It looks like it might be heavy in the photos, but it's actually very lightweight and seems quite fragile - I was so afraid it would shatter if I dropped it.

LM Ladurée 5th anniversary powder box

LM Ladurée 5th anniversary powder box

LM Ladurée 5th anniversary powder box

I wonder how many people bought this to actually use it and not collect.  While the velvet dress is lovely, you'd have to be really careful to make sure the powder doesn't get all over it. 

LM Ladurée 5th anniversary powder box

When I first laid eyes on this my makeup historian sense was immediately tingling; somehow I just knew this design wasn't new.  Upon searching for vintage doll powder boxes I came across many different kinds, most made of porcelain or ceramic, but the ones made of papier mache stood out to me.  That particular material jogged something in my brain and I suddenly remembered where I had seen them before. 

Terre de Retz powder box

Terre de Retz powder box

Yup, at the 2014 Makeup in New York exhibition!  How could I forget?  I guess I wasn't paying attention to the labels on these even though I took photos of them, LOL.

Terre de Retz powder box label

Terre de Retz powder box label

Terre de Retz was a line of doll-shaped powder boxes introduced by famed French department store Galeries Lafayette sometime around 1920.  This blog post had the full scoop on them and led me to buy this book.  Yes, I bought an entire book on perfumes just to get the tiny morsel of additional information it had on these powder boxes, and also because I had totally forgotten they were in this book as well.  Anyway, they were designed by Georges Duchesne (most of them are signed G. Duchesne) and came in a wide variety of styles ranging from Marie Antoinette-era fashions to 1920s flappers.  I suspect Terre de Retz was the inspiration for Ladurée's anniversary item, as both are constructed from a paper-based material and the general design for some of the Terre de Retz figurines is the same (i.e. the way in which the powder box is hidden and fits into the top part of the doll).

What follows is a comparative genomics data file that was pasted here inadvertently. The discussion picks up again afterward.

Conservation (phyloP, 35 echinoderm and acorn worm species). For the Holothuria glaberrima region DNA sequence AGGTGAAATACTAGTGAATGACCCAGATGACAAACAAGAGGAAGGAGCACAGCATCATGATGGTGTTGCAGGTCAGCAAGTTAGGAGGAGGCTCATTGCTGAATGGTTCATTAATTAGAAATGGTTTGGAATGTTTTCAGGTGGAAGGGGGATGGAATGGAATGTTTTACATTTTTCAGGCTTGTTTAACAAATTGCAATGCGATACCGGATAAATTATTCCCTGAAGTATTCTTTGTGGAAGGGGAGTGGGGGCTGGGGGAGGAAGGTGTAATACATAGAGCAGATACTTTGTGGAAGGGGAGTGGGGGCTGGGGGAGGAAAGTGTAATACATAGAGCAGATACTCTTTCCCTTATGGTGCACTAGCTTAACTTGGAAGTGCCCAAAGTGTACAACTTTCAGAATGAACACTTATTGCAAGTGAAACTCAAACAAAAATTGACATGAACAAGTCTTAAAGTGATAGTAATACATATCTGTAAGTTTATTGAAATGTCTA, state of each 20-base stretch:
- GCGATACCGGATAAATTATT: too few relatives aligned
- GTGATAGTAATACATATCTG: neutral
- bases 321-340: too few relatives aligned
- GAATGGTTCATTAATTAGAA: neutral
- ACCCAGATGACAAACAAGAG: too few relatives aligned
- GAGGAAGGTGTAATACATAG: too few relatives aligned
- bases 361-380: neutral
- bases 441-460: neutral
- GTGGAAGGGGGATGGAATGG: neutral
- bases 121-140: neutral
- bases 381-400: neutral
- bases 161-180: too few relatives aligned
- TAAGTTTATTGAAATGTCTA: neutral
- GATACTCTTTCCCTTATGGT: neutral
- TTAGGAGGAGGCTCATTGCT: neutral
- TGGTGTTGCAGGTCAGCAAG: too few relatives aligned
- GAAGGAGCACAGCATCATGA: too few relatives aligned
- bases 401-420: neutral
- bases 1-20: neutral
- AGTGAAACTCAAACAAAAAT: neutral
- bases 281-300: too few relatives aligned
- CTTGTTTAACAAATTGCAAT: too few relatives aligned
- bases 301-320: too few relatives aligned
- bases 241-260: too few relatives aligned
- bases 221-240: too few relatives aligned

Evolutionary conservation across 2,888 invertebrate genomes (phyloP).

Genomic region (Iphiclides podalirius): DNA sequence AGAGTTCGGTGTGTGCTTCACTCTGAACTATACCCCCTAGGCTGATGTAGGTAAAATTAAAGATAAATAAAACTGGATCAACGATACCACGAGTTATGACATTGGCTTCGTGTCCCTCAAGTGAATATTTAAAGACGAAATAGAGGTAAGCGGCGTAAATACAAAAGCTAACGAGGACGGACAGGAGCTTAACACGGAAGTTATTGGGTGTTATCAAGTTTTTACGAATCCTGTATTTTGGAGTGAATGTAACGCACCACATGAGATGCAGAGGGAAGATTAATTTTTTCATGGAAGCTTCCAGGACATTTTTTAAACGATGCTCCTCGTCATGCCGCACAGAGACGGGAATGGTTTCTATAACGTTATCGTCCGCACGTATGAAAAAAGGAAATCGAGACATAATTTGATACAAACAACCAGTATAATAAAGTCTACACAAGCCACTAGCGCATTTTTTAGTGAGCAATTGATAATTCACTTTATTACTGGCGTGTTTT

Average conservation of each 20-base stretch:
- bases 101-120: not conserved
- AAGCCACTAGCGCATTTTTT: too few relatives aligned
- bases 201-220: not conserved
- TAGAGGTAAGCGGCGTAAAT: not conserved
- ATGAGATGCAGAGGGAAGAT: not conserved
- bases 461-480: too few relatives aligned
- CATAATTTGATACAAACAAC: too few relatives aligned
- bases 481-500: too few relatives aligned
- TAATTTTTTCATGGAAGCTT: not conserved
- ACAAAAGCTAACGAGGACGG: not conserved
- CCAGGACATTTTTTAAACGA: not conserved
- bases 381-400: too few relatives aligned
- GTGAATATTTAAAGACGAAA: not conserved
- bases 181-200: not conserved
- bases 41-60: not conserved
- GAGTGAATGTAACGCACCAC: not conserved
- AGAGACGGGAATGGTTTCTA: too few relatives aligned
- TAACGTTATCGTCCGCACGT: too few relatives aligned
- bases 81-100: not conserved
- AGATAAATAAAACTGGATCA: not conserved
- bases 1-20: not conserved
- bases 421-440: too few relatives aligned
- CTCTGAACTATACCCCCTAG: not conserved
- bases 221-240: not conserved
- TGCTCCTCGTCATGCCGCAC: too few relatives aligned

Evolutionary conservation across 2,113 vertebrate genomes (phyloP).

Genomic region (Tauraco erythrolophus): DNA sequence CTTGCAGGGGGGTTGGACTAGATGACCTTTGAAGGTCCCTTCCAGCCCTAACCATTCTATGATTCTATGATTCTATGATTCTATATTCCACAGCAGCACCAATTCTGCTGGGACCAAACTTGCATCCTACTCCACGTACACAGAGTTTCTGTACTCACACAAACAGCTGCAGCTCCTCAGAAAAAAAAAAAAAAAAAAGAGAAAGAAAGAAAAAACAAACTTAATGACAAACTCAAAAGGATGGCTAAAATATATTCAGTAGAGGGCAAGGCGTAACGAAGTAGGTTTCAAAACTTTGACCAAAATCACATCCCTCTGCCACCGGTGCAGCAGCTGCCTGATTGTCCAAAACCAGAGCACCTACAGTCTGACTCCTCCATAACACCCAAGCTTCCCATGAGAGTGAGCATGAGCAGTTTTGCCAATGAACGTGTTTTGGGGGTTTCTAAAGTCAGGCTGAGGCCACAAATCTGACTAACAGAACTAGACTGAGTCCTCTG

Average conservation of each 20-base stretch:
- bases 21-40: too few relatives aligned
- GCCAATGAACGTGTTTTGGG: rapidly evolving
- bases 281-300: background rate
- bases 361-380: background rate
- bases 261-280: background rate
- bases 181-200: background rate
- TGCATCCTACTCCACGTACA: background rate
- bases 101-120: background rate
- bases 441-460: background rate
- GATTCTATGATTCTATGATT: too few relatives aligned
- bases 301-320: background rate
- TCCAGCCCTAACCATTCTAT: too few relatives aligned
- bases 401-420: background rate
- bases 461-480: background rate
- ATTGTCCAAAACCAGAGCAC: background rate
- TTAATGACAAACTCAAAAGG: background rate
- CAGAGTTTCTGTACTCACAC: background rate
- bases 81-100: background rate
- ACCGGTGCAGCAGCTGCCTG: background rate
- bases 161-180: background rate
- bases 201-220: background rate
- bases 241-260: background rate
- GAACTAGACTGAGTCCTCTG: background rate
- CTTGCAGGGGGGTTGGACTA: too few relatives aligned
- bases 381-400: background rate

Terre de Retz ad, 1927
(image from cleopatrasboudoir.blogspot.com)

Masterpieces of Perfume book

The ones that appear to be the most common are these masked figurines and ones dressed in a mid-19th century style (at least, they resemble that period to my eye).

Terre de Retz powder box

Terre de Retz powder box

Terre de Retz powder box

Terre de Retz powder box

Some other ones I liked:

Terre de Retz powder box

Terre de Retz powder box

Terre de Retz powder box

Terre de Retz powder box

My favorites though were the ones that most resembled the Ladurée figurine.  While these ladies flaunt a more French Revolution-era style in terms of hair and makeup, they have voluminous blue skirts, fans and necklaces.

Terre de Retz powder box

This one also has a bow.  I really wanted to buy it but it's missing the bottom part of the box, plus, as I sadly discovered, Terre de Retz figurines are not cheap.  This one is going for $695 on ebay and the lowest price I've seen for one so far is $299.  Maybe someday I will have one for my very own but not right now!

Terre de Retz powder box
(images from rubylane, ebay and pinterest)

While I have no proof that Ladurée drew on Terre de Retz for their 5th anniversary powder box, it would be quite a nice nod to their French heritage.  In terms of a more modern, artsy take on figural powder boxes, I'd dearly love for a company to collaborate with this contemporary artist - while she doesn't make powder boxes to my knowledge (only figurines), I think she'd come up with some amazingly imaginative designs given her style.

Thoughts? 

Save

Save


MM Smackdown: Brush holder bloodshed!

Mum.11-2016.smackdown.poster

In the spirit of Black Friday, which we celebrate in the U.S. by trampling each other to score cheap TVs and the latest must-have children's toy, I thought I'd put these ladies in the ole MM boxing ring to duke it out.  I found it pretty interesting that two companies decided to release vintage-inspired brush holders for the holiday season.  At first glance, they don't seem so different - both are from similarly sized brands, blonde with perfect cherry-red pouts and dainty pearl necklaces, but as we'll see each have their own unique secret weapons.

Bésame and LM Ladurée brush holders

It's gonna be intense, so...let's get ready to rummmmbbbblllllle!  *ding ding*

"Step off, bitch!"  "Make me, whore!"

In one corner of the ring we have the Bésame brush holder.  With her bouncy ponytail that also acts as a handle and makeup straight from the 1940s, this girl packs a strong punch. Bésame is also available at Sephora, which could be seen as an advantage over her opponent.

Bésame brush holder

Bésame brush holder